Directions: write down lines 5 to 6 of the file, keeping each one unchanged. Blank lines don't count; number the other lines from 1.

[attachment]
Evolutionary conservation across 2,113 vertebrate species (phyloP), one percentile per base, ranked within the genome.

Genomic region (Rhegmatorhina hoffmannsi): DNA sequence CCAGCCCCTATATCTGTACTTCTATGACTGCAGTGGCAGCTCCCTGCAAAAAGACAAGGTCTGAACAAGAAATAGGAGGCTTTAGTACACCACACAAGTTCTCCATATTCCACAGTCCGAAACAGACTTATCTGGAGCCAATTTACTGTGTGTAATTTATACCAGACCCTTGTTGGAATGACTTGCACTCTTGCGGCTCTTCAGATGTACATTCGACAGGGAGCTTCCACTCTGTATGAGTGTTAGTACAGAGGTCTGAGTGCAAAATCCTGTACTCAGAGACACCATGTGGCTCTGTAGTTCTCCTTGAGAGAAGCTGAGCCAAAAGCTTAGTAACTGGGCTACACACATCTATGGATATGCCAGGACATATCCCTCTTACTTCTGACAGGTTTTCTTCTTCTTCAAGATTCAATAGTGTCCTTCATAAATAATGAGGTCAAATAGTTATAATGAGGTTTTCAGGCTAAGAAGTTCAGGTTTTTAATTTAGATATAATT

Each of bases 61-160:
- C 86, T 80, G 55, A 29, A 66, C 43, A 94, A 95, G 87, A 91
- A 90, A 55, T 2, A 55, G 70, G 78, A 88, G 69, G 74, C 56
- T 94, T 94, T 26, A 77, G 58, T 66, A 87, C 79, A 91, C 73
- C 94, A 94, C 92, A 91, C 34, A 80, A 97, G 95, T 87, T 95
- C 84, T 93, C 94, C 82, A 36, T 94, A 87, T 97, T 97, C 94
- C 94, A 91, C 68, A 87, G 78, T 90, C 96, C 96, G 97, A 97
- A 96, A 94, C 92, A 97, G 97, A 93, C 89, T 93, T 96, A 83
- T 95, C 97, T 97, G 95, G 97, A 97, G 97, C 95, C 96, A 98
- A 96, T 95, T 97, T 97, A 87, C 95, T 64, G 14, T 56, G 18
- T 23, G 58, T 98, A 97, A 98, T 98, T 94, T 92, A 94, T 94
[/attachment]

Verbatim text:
- A 90, A 55, T 2, A 55, G 70, G 78, A 88, G 69, G 74, C 56
- T 94, T 94, T 26, A 77, G 58, T 66, A 87, C 79, A 91, C 73